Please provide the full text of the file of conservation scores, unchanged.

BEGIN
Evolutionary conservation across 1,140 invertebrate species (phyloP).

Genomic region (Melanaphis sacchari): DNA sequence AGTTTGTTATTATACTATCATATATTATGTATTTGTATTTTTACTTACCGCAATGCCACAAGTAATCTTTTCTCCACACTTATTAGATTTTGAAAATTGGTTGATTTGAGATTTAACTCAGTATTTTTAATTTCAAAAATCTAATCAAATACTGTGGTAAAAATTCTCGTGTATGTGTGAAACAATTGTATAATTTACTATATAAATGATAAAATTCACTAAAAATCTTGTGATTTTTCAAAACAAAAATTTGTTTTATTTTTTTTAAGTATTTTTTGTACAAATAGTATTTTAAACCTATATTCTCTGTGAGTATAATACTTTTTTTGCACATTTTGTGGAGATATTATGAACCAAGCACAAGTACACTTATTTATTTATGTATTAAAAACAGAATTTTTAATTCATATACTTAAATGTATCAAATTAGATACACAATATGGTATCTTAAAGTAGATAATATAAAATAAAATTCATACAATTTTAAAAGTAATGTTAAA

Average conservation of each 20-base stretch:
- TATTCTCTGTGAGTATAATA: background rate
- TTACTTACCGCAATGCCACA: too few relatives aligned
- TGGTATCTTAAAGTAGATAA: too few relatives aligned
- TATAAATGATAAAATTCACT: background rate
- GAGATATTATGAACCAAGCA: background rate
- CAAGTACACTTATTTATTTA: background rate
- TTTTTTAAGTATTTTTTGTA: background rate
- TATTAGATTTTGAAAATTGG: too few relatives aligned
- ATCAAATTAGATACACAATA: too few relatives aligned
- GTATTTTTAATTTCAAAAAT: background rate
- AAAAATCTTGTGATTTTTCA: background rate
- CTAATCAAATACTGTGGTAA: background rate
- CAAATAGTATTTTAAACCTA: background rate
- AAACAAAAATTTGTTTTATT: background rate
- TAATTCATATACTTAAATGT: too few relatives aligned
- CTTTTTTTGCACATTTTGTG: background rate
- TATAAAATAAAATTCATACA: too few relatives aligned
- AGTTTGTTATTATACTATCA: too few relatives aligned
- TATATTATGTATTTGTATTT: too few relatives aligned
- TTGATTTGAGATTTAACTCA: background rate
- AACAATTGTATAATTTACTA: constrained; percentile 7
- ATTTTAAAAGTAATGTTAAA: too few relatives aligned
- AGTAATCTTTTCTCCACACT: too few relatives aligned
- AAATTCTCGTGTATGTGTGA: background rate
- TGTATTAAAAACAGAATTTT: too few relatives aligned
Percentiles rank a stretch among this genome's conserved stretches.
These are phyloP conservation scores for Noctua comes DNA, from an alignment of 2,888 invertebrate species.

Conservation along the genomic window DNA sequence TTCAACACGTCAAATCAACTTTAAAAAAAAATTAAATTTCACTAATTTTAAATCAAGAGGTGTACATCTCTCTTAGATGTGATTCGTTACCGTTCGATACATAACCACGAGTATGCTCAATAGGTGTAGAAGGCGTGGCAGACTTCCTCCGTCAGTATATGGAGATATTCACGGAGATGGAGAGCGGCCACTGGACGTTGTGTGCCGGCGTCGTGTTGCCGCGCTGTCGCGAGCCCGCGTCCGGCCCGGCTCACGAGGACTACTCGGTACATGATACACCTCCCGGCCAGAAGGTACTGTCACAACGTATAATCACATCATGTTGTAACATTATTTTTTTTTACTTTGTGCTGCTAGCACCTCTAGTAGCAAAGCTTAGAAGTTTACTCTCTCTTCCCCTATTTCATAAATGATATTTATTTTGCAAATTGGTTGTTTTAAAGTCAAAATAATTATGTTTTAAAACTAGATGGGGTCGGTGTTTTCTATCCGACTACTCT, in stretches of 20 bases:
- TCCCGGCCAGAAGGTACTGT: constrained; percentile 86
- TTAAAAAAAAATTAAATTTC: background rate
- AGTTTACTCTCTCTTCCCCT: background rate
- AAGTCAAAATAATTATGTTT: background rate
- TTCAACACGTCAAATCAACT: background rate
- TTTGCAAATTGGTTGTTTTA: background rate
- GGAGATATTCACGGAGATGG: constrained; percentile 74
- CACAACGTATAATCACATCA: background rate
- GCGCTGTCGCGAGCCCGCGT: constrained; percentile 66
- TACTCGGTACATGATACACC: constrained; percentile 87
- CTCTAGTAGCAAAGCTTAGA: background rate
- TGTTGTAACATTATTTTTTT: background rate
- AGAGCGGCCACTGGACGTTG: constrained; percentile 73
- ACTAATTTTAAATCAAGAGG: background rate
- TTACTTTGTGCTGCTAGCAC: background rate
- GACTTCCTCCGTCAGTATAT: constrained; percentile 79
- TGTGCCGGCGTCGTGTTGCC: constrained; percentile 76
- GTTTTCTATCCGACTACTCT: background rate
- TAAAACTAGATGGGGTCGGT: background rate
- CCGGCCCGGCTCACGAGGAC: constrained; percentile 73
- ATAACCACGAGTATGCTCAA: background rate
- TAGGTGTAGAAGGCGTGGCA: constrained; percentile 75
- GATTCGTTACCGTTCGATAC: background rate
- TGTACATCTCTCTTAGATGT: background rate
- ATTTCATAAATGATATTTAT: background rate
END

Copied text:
Evolutionary conservation across 1,140 invertebrate species (phyloP).

Genomic region (Melanaphis sacchari): DNA sequence AGTTTGTTATTATACTATCATATATTATGTATTTGTATTTTTACTTACCGCAATGCCACAAGTAATCTTTTCTCCACACTTATTAGATTTTGAAAATTGGTTGATTTGAGATTTAACTCAGTATTTTTAATTTCAAAAATCTAATCAAATACTGTGGTAAAAATTCTCGTGTATGTGTGAAACAATTGTATAATTTACTATATAAATGATAAAATTCACTAAAAATCTTGTGATTTTTCAAAACAAAAATTTGTTTTATTTTTTTTAAGTATTTTTTGTACAAATAGTATTTTAAACCTATATTCTCTGTGAGTATAATACTTTTTTTGCACATTTTGTGGAGATATTATGAACCAAGCACAAGTACACTTATTTATTTATGTATTAAAAACAGAATTTTTAATTCATATACTTAAATGTATCAAATTAGATACACAATATGGTATCTTAAAGTAGATAATATAAAATAAAATTCATACAATTTTAAAAGTAATGTTAAA

Average conservation of each 20-base stretch:
- TATTCTCTGTGAGTATAATA: background rate
- TTACTTACCGCAATGCCACA: too few relatives aligned
- TGGTATCTTAAAGTAGATAA: too few relatives aligned
- TATAAATGATAAAATTCACT: background rate
- GAGATATTATGAACCAAGCA: background rate
- CAAGTACACTTATTTATTTA: background rate
- TTTTTTAAGTATTTTTTGTA: background rate
- TATTAGATTTTGAAAATTGG: too few relatives aligned
- ATCAAATTAGATACACAATA: too few relatives aligned
- GTATTTTTAATTTCAAAAAT: background rate
- AAAAATCTTGTGATTTTTCA: background rate
- CTAATCAAATACTGTGGTAA: background rate
- CAAATAGTATTTTAAACCTA: background rate
- AAACAAAAATTTGTTTTATT: background rate
- TAATTCATATACTTAAATGT: too few relatives aligned
- CTTTTTTTGCACATTTTGTG: background rate
- TATAAAATAAAATTCATACA: too few relatives aligned
- AGTTTGTTATTATACTATCA: too few relatives aligned
- TATATTATGTATTTGTATTT: too few relatives aligned
- TTGATTTGAGATTTAACTCA: background rate
- AACAATTGTATAATTTACTA: constrained; percentile 7
- ATTTTAAAAGTAATGTTAAA: too few relatives aligned
- AGTAATCTTTTCTCCACACT: too few relatives aligned
- AAATTCTCGTGTATGTGTGA: background rate
- TGTATTAAAAACAGAATTTT: too few relatives aligned
Percentiles rank a stretch among this genome's conserved stretches.
These are phyloP conservation scores for Noctua comes DNA, from an alignment of 2,888 invertebrate species.

Conservation along the genomic window DNA sequence TTCAACACGTCAAATCAACTTTAAAAAAAAATTAAATTTCACTAATTTTAAATCAAGAGGTGTACATCTCTCTTAGATGTGATTCGTTACCGTTCGATACATAACCACGAGTATGCTCAATAGGTGTAGAAGGCGTGGCAGACTTCCTCCGTCAGTATATGGAGATATTCACGGAGATGGAGAGCGGCCACTGGACGTTGTGTGCCGGCGTCGTGTTGCCGCGCTGTCGCGAGCCCGCGTCCGGCCCGGCTCACGAGGACTACTCGGTACATGATACACCTCCCGGCCAGAAGGTACTGTCACAACGTATAATCACATCATGTTGTAACATTATTTTTTTTTACTTTGTGCTGCTAGCACCTCTAGTAGCAAAGCTTAGAAGTTTACTCTCTCTTCCCCTATTTCATAAATGATATTTATTTTGCAAATTGGTTGTTTTAAAGTCAAAATAATTATGTTTTAAAACTAGATGGGGTCGGTGTTTTCTATCCGACTACTCT, in stretches of 20 bases:
- TCCCGGCCAGAAGGTACTGT: constrained; percentile 86
- TTAAAAAAAAATTAAATTTC: background rate
- AGTTTACTCTCTCTTCCCCT: background rate
- AAGTCAAAATAATTATGTTT: background rate
- TTCAACACGTCAAATCAACT: background rate
- TTTGCAAATTGGTTGTTTTA: background rate
- GGAGATATTCACGGAGATGG: constrained; percentile 74
- CACAACGTATAATCACATCA: background rate
- GCGCTGTCGCGAGCCCGCGT: constrained; percentile 66
- TACTCGGTACATGATACACC: constrained; percentile 87
- CTCTAGTAGCAAAGCTTAGA: background rate
- TGTTGTAACATTATTTTTTT: background rate
- AGAGCGGCCACTGGACGTTG: constrained; percentile 73
- ACTAATTTTAAATCAAGAGG: background rate
- TTACTTTGTGCTGCTAGCAC: background rate
- GACTTCCTCCGTCAGTATAT: constrained; percentile 79
- TGTGCCGGCGTCGTGTTGCC: constrained; percentile 76
- GTTTTCTATCCGACTACTCT: background rate
- TAAAACTAGATGGGGTCGGT: background rate
- CCGGCCCGGCTCACGAGGAC: constrained; percentile 73
- ATAACCACGAGTATGCTCAA: background rate
- TAGGTGTAGAAGGCGTGGCA: constrained; percentile 75
- GATTCGTTACCGTTCGATAC: background rate
- TGTACATCTCTCTTAGATGT: background rate
- ATTTCATAAATGATATTTAT: background rate